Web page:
Shanell Boyd amplifies Black and Brown voices on-screen

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Shanell Boyd (Photo credit: Kenneth Dixon)

Over the course of her career, Shanell Boyd has been a senior-level, strategic marketing and sales leader curating, strategizing, executing and leading integrated sales and marketing solutions for business-to-business and business-to-consumer clients.

Having worked for Comcast, sports and film brands and several major television networks, including UP TV, Oxygen, In Demand and TV One, she is truly a woman to watch. During her time at each company, she successfully increased profit shares and subscriber growth by passionately ideating and executing cross-platform marketing strategies across several media outlets, including TV, social media, digital and radio.

Now, as the corporate development director for the Pan African Film Festival, Boyd continues to activate brands and market campaigns to amplify the voices of multicultural creatives. Founded in 1992, the Pan African Film Festival takes place each year in Los Angeles during Black History Month and is dedicated to promoting cultural understanding among people of African descent.

Rolling out recently spoke with Boyd about how she made the transition from corporate executive to entrepreneur and how she would advise other women who are thinking of doing the same.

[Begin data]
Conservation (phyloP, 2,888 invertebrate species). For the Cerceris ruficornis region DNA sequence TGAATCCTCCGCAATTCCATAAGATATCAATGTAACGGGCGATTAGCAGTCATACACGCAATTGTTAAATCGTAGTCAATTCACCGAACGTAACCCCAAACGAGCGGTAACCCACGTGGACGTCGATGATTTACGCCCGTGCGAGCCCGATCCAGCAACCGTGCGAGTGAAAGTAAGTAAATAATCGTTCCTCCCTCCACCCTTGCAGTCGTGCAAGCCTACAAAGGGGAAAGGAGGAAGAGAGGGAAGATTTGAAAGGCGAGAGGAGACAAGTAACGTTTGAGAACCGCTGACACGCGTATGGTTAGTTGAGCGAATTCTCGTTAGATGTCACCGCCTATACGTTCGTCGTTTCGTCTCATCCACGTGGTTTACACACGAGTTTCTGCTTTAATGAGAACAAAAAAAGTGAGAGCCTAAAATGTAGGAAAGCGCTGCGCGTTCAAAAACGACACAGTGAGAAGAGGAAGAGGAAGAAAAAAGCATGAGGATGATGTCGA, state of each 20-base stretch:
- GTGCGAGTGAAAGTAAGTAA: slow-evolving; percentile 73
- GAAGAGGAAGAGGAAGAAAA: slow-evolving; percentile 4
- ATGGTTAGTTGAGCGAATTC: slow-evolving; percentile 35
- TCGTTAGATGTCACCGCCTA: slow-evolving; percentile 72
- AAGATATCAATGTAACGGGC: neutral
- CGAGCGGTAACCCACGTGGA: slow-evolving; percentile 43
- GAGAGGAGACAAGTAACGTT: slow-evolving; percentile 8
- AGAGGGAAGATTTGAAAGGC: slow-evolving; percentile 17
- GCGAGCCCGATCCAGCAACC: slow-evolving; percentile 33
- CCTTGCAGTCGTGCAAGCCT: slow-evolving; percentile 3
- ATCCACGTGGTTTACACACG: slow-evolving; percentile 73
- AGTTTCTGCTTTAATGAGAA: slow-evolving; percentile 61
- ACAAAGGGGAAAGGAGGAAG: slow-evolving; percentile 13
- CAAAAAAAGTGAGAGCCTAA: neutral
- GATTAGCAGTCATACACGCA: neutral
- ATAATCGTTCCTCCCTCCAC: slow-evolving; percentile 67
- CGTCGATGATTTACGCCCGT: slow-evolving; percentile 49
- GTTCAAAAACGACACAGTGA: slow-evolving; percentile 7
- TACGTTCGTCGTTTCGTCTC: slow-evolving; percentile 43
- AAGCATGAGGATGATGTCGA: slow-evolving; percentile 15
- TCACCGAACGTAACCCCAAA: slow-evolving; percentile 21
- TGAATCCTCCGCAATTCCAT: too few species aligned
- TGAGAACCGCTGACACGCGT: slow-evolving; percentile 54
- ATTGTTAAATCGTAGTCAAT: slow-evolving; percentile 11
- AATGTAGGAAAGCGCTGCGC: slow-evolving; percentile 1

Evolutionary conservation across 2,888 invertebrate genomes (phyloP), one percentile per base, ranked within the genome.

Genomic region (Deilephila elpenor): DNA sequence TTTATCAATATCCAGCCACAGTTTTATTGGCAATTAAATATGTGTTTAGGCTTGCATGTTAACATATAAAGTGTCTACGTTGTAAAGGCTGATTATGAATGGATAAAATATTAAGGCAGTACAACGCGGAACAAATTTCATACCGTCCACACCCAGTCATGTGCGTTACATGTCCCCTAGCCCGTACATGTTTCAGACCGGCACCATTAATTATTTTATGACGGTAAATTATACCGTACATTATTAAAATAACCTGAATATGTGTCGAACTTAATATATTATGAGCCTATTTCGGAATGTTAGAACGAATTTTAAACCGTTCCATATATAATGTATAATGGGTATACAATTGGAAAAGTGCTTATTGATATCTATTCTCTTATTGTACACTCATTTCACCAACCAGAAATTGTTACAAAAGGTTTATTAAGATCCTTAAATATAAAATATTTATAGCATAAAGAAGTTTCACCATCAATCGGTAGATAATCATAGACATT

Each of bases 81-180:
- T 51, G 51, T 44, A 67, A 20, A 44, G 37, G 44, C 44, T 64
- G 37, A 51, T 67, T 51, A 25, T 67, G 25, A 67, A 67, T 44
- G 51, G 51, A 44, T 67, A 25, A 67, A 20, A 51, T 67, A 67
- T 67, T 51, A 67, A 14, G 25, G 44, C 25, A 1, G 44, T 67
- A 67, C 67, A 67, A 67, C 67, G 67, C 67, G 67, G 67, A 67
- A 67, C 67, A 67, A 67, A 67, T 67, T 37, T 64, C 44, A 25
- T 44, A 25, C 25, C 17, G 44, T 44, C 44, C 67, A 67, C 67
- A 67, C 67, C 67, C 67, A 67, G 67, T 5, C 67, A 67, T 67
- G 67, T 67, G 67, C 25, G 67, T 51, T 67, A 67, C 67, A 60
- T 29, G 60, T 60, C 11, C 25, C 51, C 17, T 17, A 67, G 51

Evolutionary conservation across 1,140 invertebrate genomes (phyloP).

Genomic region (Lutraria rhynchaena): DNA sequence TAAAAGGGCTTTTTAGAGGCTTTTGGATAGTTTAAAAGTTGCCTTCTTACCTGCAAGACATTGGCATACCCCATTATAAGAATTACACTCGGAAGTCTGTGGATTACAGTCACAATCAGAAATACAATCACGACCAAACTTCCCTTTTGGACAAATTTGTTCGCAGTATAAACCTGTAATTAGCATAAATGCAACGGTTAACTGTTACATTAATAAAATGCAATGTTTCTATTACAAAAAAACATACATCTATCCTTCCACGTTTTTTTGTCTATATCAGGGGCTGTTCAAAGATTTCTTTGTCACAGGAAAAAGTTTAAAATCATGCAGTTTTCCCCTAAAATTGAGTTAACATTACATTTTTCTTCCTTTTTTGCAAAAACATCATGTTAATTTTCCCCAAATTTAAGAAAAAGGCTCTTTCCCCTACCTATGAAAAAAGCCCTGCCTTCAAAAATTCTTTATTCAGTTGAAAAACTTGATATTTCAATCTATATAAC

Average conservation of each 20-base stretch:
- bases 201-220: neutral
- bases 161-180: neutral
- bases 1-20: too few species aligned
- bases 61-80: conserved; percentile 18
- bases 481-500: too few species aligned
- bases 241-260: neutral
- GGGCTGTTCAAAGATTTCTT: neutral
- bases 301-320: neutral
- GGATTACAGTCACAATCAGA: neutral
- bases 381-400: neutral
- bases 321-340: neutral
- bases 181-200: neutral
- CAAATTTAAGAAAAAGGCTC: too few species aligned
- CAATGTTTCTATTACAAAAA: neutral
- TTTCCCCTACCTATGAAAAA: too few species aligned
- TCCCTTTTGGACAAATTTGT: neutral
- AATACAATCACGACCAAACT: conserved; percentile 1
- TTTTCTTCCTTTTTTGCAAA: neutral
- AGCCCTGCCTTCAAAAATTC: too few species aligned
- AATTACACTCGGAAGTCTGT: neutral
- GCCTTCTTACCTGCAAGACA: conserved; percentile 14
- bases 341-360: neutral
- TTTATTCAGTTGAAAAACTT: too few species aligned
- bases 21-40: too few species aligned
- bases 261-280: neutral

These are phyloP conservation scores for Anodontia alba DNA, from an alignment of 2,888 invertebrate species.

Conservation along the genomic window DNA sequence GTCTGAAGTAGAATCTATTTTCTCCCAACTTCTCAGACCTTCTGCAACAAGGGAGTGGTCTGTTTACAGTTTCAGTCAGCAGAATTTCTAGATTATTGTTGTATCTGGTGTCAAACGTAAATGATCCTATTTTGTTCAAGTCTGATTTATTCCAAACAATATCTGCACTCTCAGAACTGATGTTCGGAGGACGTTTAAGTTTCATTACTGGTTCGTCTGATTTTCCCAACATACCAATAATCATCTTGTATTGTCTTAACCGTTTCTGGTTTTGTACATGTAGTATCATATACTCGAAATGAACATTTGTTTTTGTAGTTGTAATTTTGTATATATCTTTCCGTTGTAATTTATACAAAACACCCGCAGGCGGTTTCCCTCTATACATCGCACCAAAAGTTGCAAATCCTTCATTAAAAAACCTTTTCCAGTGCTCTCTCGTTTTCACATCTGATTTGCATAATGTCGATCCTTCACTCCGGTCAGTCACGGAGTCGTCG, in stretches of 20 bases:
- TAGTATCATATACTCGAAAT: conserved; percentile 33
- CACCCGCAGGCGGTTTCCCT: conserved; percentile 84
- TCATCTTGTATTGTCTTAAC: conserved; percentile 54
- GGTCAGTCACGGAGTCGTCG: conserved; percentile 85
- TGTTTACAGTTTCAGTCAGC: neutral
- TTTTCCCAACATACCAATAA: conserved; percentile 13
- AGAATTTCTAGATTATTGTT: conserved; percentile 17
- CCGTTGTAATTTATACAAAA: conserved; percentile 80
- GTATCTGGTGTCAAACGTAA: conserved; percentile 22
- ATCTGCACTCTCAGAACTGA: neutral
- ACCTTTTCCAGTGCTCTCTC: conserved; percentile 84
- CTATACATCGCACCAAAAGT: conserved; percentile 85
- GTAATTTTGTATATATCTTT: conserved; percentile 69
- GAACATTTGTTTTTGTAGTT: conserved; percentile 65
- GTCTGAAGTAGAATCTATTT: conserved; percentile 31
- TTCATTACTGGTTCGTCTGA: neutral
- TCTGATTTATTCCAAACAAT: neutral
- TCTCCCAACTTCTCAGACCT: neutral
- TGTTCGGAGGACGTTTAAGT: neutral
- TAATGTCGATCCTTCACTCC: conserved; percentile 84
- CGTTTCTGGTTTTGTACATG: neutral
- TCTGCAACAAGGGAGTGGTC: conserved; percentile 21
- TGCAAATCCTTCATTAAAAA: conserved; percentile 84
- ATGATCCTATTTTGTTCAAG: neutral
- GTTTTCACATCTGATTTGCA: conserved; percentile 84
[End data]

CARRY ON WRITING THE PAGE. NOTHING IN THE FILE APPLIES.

What is your superpower?

My ability to influence others.

What would you say to young Black women who are afraid to “lean in”? 

What are you afraid of? Listen, this life will knock the wind out of you if you allow it. Take the punches, take the rejection, take every L, but trust me, if you continue to sit in the back of the room waiting on someone to pass you the ball, you’ll remain a second thought or no thought at all.

What motivated you to transition from corporate America to entrepreneurship in 2016?

To be completely transparent and authentic, I was not ready to become an entrepreneur. After I was laid off, I thought it would be easy to land another job because of my 15 years of experience as a television marketing executive. The reality is the climb is much easier at the junior level of your career, but once you reach the director or C-suite level, the competition is greater because there are fewer positions, especially for Black women. I tell people I didn’t choose this life, it chose me. At the end of the day, I’m a survivor and a born go-getter so I had to go get it. The advice I would give to other Black women considering entrepreneurship is to have a real plan. Grin and bear [it] from nine-to-five and build your she.com from 6 [to] 12. You have to be ready for this game because I promise you will lose more rounds in the beginning as an entrepreneur than you’ll win.

Who and how do you mentor?

I have mentored so many young women throughout my career, but I truly enjoy mentoring the teachable. Be hungry, assertive and even a little bit bossy, but please don’t forget to be teachable. I’m still learning and seeking wise counsel, so take my advice: do the same until you find sponsors and advocates who are the real game-changers.



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